6. Good tips, thanks! I’m not to that stage yet, but it’s good to know that MS Word is not my friend once I am…

  7. I’ve starting uploading some short things into Smashwords and I am ASTOUNDED how much BS digital gobbeldy goop Word inserts. I do NOT use tabs, I do NOT use more than one space, and I ALWAYS use the ruler bar for paragraph indents. Still, they pop up in my manuscript. Same thing with the !)@($&^ smart quotes. I turn them off, and, somehow, Word still finds a way to put some in. Of my three ebooks, one converted without a hitch, one had one error, and the other… I clean up the goofs, save, and there were new goofs. ARRGH! Finally got it fixed, though.

    I only use Word because that’s what Bantam wanted. Have you had any issues with publishers having problems with Open Office created files?

  8. Well, as I’m an indie, I haven’t had to concern myself with what publishers want. However, you can save documents in Open Office in virtually any other word processing program: .doc .rtf, whatever, so you can use Open Office and still send them a file in whatever format they want. .doc seems to be standard.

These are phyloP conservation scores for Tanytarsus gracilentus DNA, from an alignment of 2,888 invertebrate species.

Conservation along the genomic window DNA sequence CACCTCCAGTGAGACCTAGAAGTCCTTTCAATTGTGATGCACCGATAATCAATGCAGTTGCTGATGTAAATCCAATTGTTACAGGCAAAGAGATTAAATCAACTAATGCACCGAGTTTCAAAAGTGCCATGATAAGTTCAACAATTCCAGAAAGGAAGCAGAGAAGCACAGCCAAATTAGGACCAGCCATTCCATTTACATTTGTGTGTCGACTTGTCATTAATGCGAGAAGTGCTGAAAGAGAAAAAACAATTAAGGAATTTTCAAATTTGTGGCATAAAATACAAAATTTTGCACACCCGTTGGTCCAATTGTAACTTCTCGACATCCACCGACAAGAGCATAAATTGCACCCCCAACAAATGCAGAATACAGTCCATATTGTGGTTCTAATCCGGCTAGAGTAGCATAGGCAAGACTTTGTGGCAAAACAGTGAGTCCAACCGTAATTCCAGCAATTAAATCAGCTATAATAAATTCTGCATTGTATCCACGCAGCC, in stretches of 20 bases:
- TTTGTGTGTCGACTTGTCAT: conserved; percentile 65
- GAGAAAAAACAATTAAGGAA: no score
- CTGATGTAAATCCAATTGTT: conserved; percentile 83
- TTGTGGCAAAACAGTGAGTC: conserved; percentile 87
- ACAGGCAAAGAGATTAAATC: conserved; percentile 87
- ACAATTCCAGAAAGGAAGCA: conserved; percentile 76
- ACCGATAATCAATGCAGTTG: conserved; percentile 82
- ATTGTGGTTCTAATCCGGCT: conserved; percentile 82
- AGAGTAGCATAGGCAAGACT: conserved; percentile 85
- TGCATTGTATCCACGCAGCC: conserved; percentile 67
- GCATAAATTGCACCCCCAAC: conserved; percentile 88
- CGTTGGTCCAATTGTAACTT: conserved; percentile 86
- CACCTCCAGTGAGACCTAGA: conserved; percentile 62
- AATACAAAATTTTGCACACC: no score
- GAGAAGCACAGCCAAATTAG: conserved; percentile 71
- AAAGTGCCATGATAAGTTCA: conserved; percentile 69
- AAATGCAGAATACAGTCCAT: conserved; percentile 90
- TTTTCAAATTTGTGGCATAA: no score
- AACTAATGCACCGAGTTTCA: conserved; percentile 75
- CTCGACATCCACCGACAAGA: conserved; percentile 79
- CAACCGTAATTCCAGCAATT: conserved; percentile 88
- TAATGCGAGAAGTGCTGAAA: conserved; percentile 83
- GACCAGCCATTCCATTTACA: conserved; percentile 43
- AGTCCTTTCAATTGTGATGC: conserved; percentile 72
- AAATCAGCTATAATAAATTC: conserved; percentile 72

9. Kait, Apple Works saved in a multitude of formats, too, but whenever PC people with Word tried to open my files (all saved as .doc format via the Save As converter) they had problems, lots and lots of problems. So I’m a smidge concerned that simply saving something as a .doc file format isn’t good enough and will cause yet more aggravation. Just wondering if anyone’s had experience in moving files from Open Office into Word, especially from Mac to PC and back again.

  10. 😀 It’s been my experience that Mac doesn’t play nice with anybody except other Macs. Via PC I’ve never had any problems moving back and forth between Open Office and Word